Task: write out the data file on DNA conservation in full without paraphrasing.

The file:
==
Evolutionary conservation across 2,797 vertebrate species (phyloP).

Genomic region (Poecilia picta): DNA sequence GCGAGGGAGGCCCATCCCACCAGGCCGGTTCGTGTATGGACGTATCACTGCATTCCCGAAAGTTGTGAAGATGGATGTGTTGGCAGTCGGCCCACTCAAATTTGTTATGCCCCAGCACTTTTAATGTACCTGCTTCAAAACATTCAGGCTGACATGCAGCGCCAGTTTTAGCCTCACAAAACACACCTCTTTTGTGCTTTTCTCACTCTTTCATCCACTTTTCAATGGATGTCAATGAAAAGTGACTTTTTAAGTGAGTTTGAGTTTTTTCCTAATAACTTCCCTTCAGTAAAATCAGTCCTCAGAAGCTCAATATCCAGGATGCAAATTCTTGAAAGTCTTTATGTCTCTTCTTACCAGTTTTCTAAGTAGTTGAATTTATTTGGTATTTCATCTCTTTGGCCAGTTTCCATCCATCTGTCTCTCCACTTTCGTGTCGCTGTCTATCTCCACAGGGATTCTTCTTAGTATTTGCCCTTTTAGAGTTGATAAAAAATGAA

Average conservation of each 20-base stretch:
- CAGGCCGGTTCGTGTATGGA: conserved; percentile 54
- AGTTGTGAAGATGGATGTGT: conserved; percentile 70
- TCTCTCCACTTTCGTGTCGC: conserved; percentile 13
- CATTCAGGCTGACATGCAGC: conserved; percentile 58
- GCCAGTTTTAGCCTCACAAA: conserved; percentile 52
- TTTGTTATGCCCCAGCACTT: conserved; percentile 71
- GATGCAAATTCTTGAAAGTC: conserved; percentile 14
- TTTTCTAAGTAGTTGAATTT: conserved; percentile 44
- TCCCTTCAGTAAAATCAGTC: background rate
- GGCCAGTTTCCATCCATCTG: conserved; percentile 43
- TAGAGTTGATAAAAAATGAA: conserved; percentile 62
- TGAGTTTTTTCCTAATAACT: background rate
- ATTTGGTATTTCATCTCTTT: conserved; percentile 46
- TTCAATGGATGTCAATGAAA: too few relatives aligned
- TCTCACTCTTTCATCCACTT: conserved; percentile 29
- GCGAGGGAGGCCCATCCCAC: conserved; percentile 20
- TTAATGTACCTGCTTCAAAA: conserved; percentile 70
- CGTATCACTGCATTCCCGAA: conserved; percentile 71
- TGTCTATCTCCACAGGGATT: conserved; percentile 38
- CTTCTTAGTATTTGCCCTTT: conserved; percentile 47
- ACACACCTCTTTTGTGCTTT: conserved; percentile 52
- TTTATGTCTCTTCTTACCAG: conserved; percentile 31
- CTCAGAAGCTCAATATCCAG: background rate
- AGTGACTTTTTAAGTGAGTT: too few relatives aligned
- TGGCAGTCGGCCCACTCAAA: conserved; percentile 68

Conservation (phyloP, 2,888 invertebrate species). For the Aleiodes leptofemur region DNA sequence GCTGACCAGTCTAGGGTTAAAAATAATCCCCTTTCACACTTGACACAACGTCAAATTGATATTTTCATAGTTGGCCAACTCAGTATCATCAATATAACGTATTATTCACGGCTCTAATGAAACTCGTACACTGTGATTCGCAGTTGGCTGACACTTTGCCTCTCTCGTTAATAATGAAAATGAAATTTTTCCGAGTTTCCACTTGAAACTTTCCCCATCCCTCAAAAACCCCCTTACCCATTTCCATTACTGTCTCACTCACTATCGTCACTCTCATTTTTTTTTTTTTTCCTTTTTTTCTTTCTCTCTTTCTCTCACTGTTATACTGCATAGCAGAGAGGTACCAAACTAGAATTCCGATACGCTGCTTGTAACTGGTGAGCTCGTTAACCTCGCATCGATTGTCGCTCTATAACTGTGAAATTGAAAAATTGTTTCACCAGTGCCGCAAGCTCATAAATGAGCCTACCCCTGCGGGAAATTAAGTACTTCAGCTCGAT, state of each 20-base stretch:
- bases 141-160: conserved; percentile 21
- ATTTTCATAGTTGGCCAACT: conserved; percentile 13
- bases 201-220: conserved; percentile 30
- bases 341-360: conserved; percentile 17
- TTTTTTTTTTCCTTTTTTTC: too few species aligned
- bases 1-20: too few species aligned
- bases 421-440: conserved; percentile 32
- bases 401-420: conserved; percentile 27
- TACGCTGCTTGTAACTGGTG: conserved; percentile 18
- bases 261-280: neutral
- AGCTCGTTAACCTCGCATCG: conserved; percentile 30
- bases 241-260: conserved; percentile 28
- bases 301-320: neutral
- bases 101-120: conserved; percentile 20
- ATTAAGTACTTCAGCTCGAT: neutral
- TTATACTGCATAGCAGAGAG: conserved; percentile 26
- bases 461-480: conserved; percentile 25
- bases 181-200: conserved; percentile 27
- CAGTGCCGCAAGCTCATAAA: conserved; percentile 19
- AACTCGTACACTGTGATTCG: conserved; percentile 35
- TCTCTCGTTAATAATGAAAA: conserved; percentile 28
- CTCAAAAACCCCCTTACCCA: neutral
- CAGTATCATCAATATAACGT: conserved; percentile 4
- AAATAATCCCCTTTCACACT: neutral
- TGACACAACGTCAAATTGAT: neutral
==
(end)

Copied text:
Evolutionary conservation across 2,797 vertebrate species (phyloP).

Genomic region (Poecilia picta): DNA sequence GCGAGGGAGGCCCATCCCACCAGGCCGGTTCGTGTATGGACGTATCACTGCATTCCCGAAAGTTGTGAAGATGGATGTGTTGGCAGTCGGCCCACTCAAATTTGTTATGCCCCAGCACTTTTAATGTACCTGCTTCAAAACATTCAGGCTGACATGCAGCGCCAGTTTTAGCCTCACAAAACACACCTCTTTTGTGCTTTTCTCACTCTTTCATCCACTTTTCAATGGATGTCAATGAAAAGTGACTTTTTAAGTGAGTTTGAGTTTTTTCCTAATAACTTCCCTTCAGTAAAATCAGTCCTCAGAAGCTCAATATCCAGGATGCAAATTCTTGAAAGTCTTTATGTCTCTTCTTACCAGTTTTCTAAGTAGTTGAATTTATTTGGTATTTCATCTCTTTGGCCAGTTTCCATCCATCTGTCTCTCCACTTTCGTGTCGCTGTCTATCTCCACAGGGATTCTTCTTAGTATTTGCCCTTTTAGAGTTGATAAAAAATGAA

Average conservation of each 20-base stretch:
- CAGGCCGGTTCGTGTATGGA: conserved; percentile 54
- AGTTGTGAAGATGGATGTGT: conserved; percentile 70
- TCTCTCCACTTTCGTGTCGC: conserved; percentile 13
- CATTCAGGCTGACATGCAGC: conserved; percentile 58
- GCCAGTTTTAGCCTCACAAA: conserved; percentile 52
- TTTGTTATGCCCCAGCACTT: conserved; percentile 71
- GATGCAAATTCTTGAAAGTC: conserved; percentile 14
- TTTTCTAAGTAGTTGAATTT: conserved; percentile 44
- TCCCTTCAGTAAAATCAGTC: background rate
- GGCCAGTTTCCATCCATCTG: conserved; percentile 43
- TAGAGTTGATAAAAAATGAA: conserved; percentile 62
- TGAGTTTTTTCCTAATAACT: background rate
- ATTTGGTATTTCATCTCTTT: conserved; percentile 46
- TTCAATGGATGTCAATGAAA: too few relatives aligned
- TCTCACTCTTTCATCCACTT: conserved; percentile 29
- GCGAGGGAGGCCCATCCCAC: conserved; percentile 20
- TTAATGTACCTGCTTCAAAA: conserved; percentile 70
- CGTATCACTGCATTCCCGAA: conserved; percentile 71
- TGTCTATCTCCACAGGGATT: conserved; percentile 38
- CTTCTTAGTATTTGCCCTTT: conserved; percentile 47
- ACACACCTCTTTTGTGCTTT: conserved; percentile 52
- TTTATGTCTCTTCTTACCAG: conserved; percentile 31
- CTCAGAAGCTCAATATCCAG: background rate
- AGTGACTTTTTAAGTGAGTT: too few relatives aligned
- TGGCAGTCGGCCCACTCAAA: conserved; percentile 68

Conservation (phyloP, 2,888 invertebrate species). For the Aleiodes leptofemur region DNA sequence GCTGACCAGTCTAGGGTTAAAAATAATCCCCTTTCACACTTGACACAACGTCAAATTGATATTTTCATAGTTGGCCAACTCAGTATCATCAATATAACGTATTATTCACGGCTCTAATGAAACTCGTACACTGTGATTCGCAGTTGGCTGACACTTTGCCTCTCTCGTTAATAATGAAAATGAAATTTTTCCGAGTTTCCACTTGAAACTTTCCCCATCCCTCAAAAACCCCCTTACCCATTTCCATTACTGTCTCACTCACTATCGTCACTCTCATTTTTTTTTTTTTTCCTTTTTTTCTTTCTCTCTTTCTCTCACTGTTATACTGCATAGCAGAGAGGTACCAAACTAGAATTCCGATACGCTGCTTGTAACTGGTGAGCTCGTTAACCTCGCATCGATTGTCGCTCTATAACTGTGAAATTGAAAAATTGTTTCACCAGTGCCGCAAGCTCATAAATGAGCCTACCCCTGCGGGAAATTAAGTACTTCAGCTCGAT, state of each 20-base stretch:
- bases 141-160: conserved; percentile 21
- ATTTTCATAGTTGGCCAACT: conserved; percentile 13
- bases 201-220: conserved; percentile 30
- bases 341-360: conserved; percentile 17
- TTTTTTTTTTCCTTTTTTTC: too few species aligned
- bases 1-20: too few species aligned
- bases 421-440: conserved; percentile 32
- bases 401-420: conserved; percentile 27
- TACGCTGCTTGTAACTGGTG: conserved; percentile 18
- bases 261-280: neutral
- AGCTCGTTAACCTCGCATCG: conserved; percentile 30
- bases 241-260: conserved; percentile 28
- bases 301-320: neutral
- bases 101-120: conserved; percentile 20
- ATTAAGTACTTCAGCTCGAT: neutral
- TTATACTGCATAGCAGAGAG: conserved; percentile 26
- bases 461-480: conserved; percentile 25
- bases 181-200: conserved; percentile 27
- CAGTGCCGCAAGCTCATAAA: conserved; percentile 19
- AACTCGTACACTGTGATTCG: conserved; percentile 35
- TCTCTCGTTAATAATGAAAA: conserved; percentile 28
- CTCAAAAACCCCCTTACCCA: neutral
- CAGTATCATCAATATAACGT: conserved; percentile 4
- AAATAATCCCCTTTCACACT: neutral
- TGACACAACGTCAAATTGAT: neutral